You are currently viewing SemiWiki as a guest which gives you limited access to the site. To view blog comments and experience other SemiWiki features you must be a registered member. Registration is fast, simple, and absolutely free so please, join our community today!

  • CDC Verification: A Must for IP and SoCs

    In the modern SoC era, verification is no longer a post-design activity. The verification strategy must be planned much earlier in the design cycle; otherwise the verification closure can become a never ending problem. Moreover, verification which appears to be complete may actually be incomplete because of undetected issues which can resurface during tape-out or even in the field after fabrication. The most difficult issues to detect and verify are cited to be related to CDC (Clock Domain Crossings). These issues appear when signals in a circuit cross asynchronous clock boundaries without being synchronized. A single CDC issue, if not resolved, can render the whole chip useless. This problem gets enlarged as the number of clocks increases in the design space. In today’s SoC, there can be hundreds of asynchronous clocks driving different IP blocks and complex functions spread across the design.

    Article: Intel will NOT build ARM chips!-typical_soc.jpg

    Example of a Typical SoC Block Diagram

    Today, a typical SoC can have billions of gates, multiple power / voltage domains driven by different clocks, while the design can operate in different modes of operations with particular portions of the design being active at different times. Such a design would need a verification methodology defined according to the design implementation and an intelligent solution for complete identification and verification of all CDC issues.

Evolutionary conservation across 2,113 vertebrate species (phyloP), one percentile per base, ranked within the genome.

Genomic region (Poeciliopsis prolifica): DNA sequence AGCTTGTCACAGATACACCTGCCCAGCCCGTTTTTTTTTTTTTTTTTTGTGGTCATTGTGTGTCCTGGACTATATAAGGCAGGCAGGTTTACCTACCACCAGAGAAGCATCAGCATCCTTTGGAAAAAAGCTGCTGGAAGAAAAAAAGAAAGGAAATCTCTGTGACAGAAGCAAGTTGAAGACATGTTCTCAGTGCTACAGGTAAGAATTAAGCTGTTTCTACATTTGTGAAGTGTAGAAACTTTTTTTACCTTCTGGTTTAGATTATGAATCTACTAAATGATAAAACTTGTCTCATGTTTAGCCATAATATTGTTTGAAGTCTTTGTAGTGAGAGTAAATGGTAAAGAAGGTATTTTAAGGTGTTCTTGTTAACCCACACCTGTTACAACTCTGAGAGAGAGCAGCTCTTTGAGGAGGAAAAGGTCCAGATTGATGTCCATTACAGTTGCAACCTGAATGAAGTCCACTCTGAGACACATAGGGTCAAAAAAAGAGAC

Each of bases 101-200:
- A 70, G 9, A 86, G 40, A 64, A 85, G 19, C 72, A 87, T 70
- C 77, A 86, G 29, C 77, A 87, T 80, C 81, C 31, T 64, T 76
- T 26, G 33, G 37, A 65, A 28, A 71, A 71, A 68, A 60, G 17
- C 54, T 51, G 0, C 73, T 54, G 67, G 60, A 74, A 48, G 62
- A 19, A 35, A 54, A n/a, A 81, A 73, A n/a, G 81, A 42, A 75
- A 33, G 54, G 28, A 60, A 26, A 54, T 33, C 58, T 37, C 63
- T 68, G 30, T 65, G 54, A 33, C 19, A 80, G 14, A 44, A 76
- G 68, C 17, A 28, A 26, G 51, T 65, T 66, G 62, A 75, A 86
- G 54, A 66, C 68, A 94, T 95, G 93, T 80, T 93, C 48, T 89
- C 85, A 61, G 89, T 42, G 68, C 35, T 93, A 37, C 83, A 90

Traditional tools such as RTL simulators or static timing analyzers cannot precisely detect CDC issues. They often end up either under-reporting the real issues or over-reporting false violations, thus wasting a verification engineer’s time. A comprehensive approach is needed that can pin-point the real issues at lower levels and re-use the information at higher levels, thus optimizing the overall verification flow and improving the quality of verification.

    Atrenta’s SpyGlass CDC uses a protocol independent analysis technology and provides a comprehensive methodology for CDC verification. Using this software a state-of-the-art structural analysis can be done which uses a suite of rule-sets to verify all kinds of structural CDC issues and avoid any kind of meta-stability. The protocol independent analysis identifies and filters out false negatives upfront, thus saving verification time. It can identify synchronizers such as FIFO and handshake protocols that are properly designed in a generic way. It can also identify signals which can synchronize crossings between clock domains and check if the crossings are functionally correct. The SpyGlass CDC solution also includes functional analysis that complements the structural analysis and ensures proper working of the circuit without any data loss, incoherency, or glitch. The functional checks are done either by using formal verification or simulation.